Epidermal barrier defects link atopic dermatitis with altered skin cancer susceptibility.
Bottom Line: Atopic dermatitis can result from loss of structural proteins in the outermost epidermal layers, leading to a defective epidermal barrier.The DMBA response was normal, but EPI-/- skin exhibited an exaggerated atopic response to TPA, characterised by abnormal epidermal differentiation, a complex immune infiltrate and elevated serum thymic stromal lymphopoietin (TSLP).The exacerbated TPA response could be normalised by blocking TSLP or the immunoreceptor NKG2D but not CD4+ T cells.
Affiliation: Centre for Stem Cells and Regenerative Medicine, King's College London, London, United Kingdom Cancer Research UK Cambridge Research Institute, Cambridge, United Kingdom.Show MeSH
Related in: MedlinePlus
Mentions: Neutralization of TSLP completely abrogated the atopic dermatitis phenotype in TPA treated EPI−/− mice (Figure 7A). Anti-NKG2D also reduced the atopic phenotype, albeit to a lesser extent (Figures 7A and 8). TPA-induced epidermal thickening was significantly reduced in TSLP or NKG2D suppressive conditions, without any differential effect on the number of PH3+ basal layer cells (Figure 7A,C, D). TSLP treatment reduced the transit time of BrdU + cells from the basal to the outermost granular layers since although the epidermis was thinner the proportion of labelled granular cells was unaffected (Figure 7E,F). There was a slight reduction in hyperkeratosis, and parakeratosis was clearly decreased (Figure 7G,H). Targeting the Rae-1/NKG2D/TSLP axis also reduced the number of dermal CD4+CD3+ lymphocytes, mast cells, eosinophils, and epidermal pustules in EPI−/− mice (Figure 8A–D). Furthermore, under TSLP suppressive conditions the number of epidermal DETCs was increased in EPI−/− skin (Figure 8E). Macrophage numbers were unaffected by TSLP or NKG2D blockade (data not shown).10.7554/eLife.01888.010Figure 8.Effects of TSLP and NKG2D inhibition and quantitation of cytokine levels in SCCs.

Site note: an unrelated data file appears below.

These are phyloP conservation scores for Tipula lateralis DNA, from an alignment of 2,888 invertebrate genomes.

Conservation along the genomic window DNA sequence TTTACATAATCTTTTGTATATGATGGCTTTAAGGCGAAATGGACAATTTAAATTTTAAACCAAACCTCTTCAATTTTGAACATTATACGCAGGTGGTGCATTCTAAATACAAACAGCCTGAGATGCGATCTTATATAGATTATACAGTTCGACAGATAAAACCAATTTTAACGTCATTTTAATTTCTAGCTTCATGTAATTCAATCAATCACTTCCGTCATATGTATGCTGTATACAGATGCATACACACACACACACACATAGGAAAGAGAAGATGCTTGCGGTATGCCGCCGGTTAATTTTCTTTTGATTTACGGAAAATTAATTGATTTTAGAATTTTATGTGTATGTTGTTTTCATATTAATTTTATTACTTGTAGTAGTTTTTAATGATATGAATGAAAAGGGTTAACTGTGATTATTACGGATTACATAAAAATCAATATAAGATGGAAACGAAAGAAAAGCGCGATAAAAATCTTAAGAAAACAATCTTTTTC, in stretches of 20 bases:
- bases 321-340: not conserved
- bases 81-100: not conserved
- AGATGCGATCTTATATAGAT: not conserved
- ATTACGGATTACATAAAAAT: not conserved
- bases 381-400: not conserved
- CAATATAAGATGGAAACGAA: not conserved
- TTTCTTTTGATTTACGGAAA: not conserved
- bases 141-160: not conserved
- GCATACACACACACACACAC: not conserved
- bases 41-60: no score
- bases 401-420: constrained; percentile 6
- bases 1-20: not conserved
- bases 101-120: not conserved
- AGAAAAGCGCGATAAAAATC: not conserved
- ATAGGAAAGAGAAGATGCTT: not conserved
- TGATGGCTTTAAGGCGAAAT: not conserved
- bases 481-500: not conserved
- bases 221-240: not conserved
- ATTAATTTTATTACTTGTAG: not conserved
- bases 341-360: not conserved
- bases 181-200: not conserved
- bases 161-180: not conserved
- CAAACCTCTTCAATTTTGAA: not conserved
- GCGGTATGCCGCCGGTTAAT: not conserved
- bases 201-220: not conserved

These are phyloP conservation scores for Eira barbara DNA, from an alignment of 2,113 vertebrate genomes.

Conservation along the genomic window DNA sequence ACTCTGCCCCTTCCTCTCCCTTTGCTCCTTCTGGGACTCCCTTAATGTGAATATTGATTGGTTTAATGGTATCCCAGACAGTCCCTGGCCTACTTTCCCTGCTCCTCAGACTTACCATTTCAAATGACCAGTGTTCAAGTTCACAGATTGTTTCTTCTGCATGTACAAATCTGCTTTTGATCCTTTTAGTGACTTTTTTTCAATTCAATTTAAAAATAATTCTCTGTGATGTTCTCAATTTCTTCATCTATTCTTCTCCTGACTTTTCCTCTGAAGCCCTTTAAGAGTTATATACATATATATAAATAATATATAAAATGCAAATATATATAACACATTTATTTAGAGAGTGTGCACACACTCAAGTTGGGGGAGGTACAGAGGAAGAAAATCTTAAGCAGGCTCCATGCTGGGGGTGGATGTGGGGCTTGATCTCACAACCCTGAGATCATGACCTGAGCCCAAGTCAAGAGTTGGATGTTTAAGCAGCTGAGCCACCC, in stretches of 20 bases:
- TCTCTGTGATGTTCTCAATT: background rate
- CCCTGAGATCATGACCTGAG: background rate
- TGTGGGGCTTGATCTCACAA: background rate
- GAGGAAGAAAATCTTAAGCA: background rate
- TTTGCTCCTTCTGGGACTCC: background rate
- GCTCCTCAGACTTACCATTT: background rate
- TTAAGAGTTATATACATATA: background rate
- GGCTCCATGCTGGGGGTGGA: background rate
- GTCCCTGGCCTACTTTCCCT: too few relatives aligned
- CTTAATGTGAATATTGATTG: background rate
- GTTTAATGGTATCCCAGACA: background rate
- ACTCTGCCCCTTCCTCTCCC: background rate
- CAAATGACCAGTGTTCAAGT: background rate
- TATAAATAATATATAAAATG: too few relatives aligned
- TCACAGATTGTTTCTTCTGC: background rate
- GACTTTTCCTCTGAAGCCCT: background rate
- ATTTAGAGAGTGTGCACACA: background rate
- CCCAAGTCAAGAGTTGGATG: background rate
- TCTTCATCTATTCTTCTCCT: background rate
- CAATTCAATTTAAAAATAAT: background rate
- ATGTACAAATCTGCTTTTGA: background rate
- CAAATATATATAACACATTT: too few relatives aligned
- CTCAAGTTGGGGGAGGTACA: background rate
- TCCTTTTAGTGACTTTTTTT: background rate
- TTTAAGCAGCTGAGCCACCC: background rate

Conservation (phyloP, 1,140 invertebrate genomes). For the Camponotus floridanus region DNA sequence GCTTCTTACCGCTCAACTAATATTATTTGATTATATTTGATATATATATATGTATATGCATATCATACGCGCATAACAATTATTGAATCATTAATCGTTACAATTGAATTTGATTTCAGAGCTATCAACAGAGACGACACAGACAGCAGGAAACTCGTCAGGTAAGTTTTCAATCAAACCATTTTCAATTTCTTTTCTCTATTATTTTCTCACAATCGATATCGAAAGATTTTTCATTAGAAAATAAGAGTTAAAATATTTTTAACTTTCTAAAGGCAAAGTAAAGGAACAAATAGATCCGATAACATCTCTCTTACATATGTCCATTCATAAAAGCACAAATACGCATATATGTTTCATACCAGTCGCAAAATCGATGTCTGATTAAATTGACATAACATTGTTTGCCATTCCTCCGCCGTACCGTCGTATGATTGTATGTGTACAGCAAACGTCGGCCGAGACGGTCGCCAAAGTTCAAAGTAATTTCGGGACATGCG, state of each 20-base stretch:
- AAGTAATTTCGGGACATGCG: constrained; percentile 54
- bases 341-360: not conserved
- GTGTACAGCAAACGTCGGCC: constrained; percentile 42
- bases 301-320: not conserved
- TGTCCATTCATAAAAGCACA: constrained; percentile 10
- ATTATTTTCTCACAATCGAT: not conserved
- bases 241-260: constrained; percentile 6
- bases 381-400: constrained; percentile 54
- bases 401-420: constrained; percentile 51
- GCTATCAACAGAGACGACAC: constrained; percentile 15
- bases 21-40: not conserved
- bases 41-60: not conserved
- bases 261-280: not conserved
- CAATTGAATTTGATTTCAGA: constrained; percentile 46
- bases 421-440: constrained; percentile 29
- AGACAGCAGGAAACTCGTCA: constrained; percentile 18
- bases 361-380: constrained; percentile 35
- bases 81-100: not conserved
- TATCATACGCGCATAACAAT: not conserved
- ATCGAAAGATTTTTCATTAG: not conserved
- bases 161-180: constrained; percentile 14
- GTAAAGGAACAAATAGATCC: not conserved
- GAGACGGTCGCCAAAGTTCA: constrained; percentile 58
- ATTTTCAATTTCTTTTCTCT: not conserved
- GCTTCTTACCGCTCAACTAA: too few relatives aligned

Affiliation: Centre for Stem Cells and Regenerative Medicine, King's College London, London, United Kingdom Cancer Research UK Cambridge Research Institute, Cambridge, United Kingdom.